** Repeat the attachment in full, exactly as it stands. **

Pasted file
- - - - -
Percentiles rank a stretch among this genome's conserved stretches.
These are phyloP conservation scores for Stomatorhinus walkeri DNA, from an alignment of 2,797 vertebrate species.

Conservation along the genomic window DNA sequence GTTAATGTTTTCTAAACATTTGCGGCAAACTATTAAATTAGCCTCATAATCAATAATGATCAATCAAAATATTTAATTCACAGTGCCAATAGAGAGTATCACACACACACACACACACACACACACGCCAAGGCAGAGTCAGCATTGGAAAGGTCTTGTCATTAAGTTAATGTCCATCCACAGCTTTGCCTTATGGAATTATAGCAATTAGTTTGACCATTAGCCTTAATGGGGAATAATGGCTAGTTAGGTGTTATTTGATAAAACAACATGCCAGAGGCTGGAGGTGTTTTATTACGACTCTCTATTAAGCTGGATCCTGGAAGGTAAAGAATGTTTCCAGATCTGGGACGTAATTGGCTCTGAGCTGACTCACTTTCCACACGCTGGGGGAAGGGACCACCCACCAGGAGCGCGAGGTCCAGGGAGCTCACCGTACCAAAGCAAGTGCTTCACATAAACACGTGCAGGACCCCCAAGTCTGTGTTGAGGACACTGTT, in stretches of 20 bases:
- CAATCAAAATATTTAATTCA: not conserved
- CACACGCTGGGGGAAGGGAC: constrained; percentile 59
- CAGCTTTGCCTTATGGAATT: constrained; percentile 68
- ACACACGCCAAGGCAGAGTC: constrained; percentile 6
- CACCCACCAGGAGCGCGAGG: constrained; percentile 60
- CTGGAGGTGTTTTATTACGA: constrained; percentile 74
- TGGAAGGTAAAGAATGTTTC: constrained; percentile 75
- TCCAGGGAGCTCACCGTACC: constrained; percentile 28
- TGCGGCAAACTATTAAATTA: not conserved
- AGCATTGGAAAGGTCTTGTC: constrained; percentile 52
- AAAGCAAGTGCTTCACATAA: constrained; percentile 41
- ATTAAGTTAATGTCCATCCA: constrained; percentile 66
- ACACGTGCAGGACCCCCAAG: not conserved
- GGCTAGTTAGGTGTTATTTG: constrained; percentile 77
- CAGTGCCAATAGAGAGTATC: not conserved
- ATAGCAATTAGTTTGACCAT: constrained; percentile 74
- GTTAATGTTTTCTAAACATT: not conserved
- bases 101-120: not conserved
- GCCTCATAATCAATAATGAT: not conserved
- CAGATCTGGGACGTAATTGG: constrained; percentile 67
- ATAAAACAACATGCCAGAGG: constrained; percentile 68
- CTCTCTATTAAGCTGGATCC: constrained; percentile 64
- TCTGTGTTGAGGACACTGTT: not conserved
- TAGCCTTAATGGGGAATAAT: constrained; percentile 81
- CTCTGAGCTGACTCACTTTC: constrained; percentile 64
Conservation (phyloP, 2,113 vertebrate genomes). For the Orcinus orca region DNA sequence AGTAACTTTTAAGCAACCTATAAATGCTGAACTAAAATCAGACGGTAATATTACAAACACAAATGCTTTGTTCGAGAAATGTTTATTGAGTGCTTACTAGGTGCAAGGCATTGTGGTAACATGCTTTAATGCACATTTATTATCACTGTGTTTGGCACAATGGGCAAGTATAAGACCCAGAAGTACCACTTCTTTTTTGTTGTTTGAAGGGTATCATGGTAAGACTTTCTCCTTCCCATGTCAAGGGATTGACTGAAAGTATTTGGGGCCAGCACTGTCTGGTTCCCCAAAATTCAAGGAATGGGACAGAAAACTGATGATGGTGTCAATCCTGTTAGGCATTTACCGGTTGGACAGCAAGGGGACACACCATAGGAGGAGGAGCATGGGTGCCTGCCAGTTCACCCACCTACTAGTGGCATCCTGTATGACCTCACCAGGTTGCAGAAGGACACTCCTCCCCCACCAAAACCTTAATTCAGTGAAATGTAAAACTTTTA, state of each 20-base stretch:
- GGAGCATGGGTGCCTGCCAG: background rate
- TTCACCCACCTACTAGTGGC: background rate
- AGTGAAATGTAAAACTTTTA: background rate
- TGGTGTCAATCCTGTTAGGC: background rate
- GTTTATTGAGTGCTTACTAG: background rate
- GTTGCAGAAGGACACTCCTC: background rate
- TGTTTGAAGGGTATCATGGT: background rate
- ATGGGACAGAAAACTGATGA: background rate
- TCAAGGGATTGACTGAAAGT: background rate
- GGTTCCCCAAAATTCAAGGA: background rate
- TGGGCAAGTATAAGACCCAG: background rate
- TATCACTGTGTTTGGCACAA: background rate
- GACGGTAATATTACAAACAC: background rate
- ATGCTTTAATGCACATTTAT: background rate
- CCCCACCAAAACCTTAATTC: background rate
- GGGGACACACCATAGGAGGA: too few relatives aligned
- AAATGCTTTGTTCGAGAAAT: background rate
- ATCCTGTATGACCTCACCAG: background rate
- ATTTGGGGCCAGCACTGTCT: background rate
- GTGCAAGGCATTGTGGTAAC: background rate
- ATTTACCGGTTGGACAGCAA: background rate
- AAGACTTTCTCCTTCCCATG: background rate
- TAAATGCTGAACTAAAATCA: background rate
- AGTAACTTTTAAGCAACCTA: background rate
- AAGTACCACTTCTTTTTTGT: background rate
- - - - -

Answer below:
Percentiles rank a stretch among this genome's conserved stretches.
These are phyloP conservation scores for Stomatorhinus walkeri DNA, from an alignment of 2,797 vertebrate species.

Conservation along the genomic window DNA sequence GTTAATGTTTTCTAAACATTTGCGGCAAACTATTAAATTAGCCTCATAATCAATAATGATCAATCAAAATATTTAATTCACAGTGCCAATAGAGAGTATCACACACACACACACACACACACACACGCCAAGGCAGAGTCAGCATTGGAAAGGTCTTGTCATTAAGTTAATGTCCATCCACAGCTTTGCCTTATGGAATTATAGCAATTAGTTTGACCATTAGCCTTAATGGGGAATAATGGCTAGTTAGGTGTTATTTGATAAAACAACATGCCAGAGGCTGGAGGTGTTTTATTACGACTCTCTATTAAGCTGGATCCTGGAAGGTAAAGAATGTTTCCAGATCTGGGACGTAATTGGCTCTGAGCTGACTCACTTTCCACACGCTGGGGGAAGGGACCACCCACCAGGAGCGCGAGGTCCAGGGAGCTCACCGTACCAAAGCAAGTGCTTCACATAAACACGTGCAGGACCCCCAAGTCTGTGTTGAGGACACTGTT, in stretches of 20 bases:
- CAATCAAAATATTTAATTCA: not conserved
- CACACGCTGGGGGAAGGGAC: constrained; percentile 59
- CAGCTTTGCCTTATGGAATT: constrained; percentile 68
- ACACACGCCAAGGCAGAGTC: constrained; percentile 6
- CACCCACCAGGAGCGCGAGG: constrained; percentile 60
- CTGGAGGTGTTTTATTACGA: constrained; percentile 74
- TGGAAGGTAAAGAATGTTTC: constrained; percentile 75
- TCCAGGGAGCTCACCGTACC: constrained; percentile 28
- TGCGGCAAACTATTAAATTA: not conserved
- AGCATTGGAAAGGTCTTGTC: constrained; percentile 52
- AAAGCAAGTGCTTCACATAA: constrained; percentile 41
- ATTAAGTTAATGTCCATCCA: constrained; percentile 66
- ACACGTGCAGGACCCCCAAG: not conserved
- GGCTAGTTAGGTGTTATTTG: constrained; percentile 77
- CAGTGCCAATAGAGAGTATC: not conserved
- ATAGCAATTAGTTTGACCAT: constrained; percentile 74
- GTTAATGTTTTCTAAACATT: not conserved
- bases 101-120: not conserved
- GCCTCATAATCAATAATGAT: not conserved
- CAGATCTGGGACGTAATTGG: constrained; percentile 67
- ATAAAACAACATGCCAGAGG: constrained; percentile 68
- CTCTCTATTAAGCTGGATCC: constrained; percentile 64
- TCTGTGTTGAGGACACTGTT: not conserved
- TAGCCTTAATGGGGAATAAT: constrained; percentile 81
- CTCTGAGCTGACTCACTTTC: constrained; percentile 64
Conservation (phyloP, 2,113 vertebrate genomes). For the Orcinus orca region DNA sequence AGTAACTTTTAAGCAACCTATAAATGCTGAACTAAAATCAGACGGTAATATTACAAACACAAATGCTTTGTTCGAGAAATGTTTATTGAGTGCTTACTAGGTGCAAGGCATTGTGGTAACATGCTTTAATGCACATTTATTATCACTGTGTTTGGCACAATGGGCAAGTATAAGACCCAGAAGTACCACTTCTTTTTTGTTGTTTGAAGGGTATCATGGTAAGACTTTCTCCTTCCCATGTCAAGGGATTGACTGAAAGTATTTGGGGCCAGCACTGTCTGGTTCCCCAAAATTCAAGGAATGGGACAGAAAACTGATGATGGTGTCAATCCTGTTAGGCATTTACCGGTTGGACAGCAAGGGGACACACCATAGGAGGAGGAGCATGGGTGCCTGCCAGTTCACCCACCTACTAGTGGCATCCTGTATGACCTCACCAGGTTGCAGAAGGACACTCCTCCCCCACCAAAACCTTAATTCAGTGAAATGTAAAACTTTTA, state of each 20-base stretch:
- GGAGCATGGGTGCCTGCCAG: background rate
- TTCACCCACCTACTAGTGGC: background rate
- AGTGAAATGTAAAACTTTTA: background rate
- TGGTGTCAATCCTGTTAGGC: background rate
- GTTTATTGAGTGCTTACTAG: background rate
- GTTGCAGAAGGACACTCCTC: background rate
- TGTTTGAAGGGTATCATGGT: background rate
- ATGGGACAGAAAACTGATGA: background rate
- TCAAGGGATTGACTGAAAGT: background rate
- GGTTCCCCAAAATTCAAGGA: background rate
- TGGGCAAGTATAAGACCCAG: background rate
- TATCACTGTGTTTGGCACAA: background rate
- GACGGTAATATTACAAACAC: background rate
- ATGCTTTAATGCACATTTAT: background rate
- CCCCACCAAAACCTTAATTC: background rate
- GGGGACACACCATAGGAGGA: too few relatives aligned
- AAATGCTTTGTTCGAGAAAT: background rate
- ATCCTGTATGACCTCACCAG: background rate
- ATTTGGGGCCAGCACTGTCT: background rate
- GTGCAAGGCATTGTGGTAAC: background rate
- ATTTACCGGTTGGACAGCAA: background rate
- AAGACTTTCTCCTTCCCATG: background rate
- TAAATGCTGAACTAAAATCA: background rate
- AGTAACTTTTAAGCAACCTA: background rate
- AAGTACCACTTCTTTTTTGT: background rate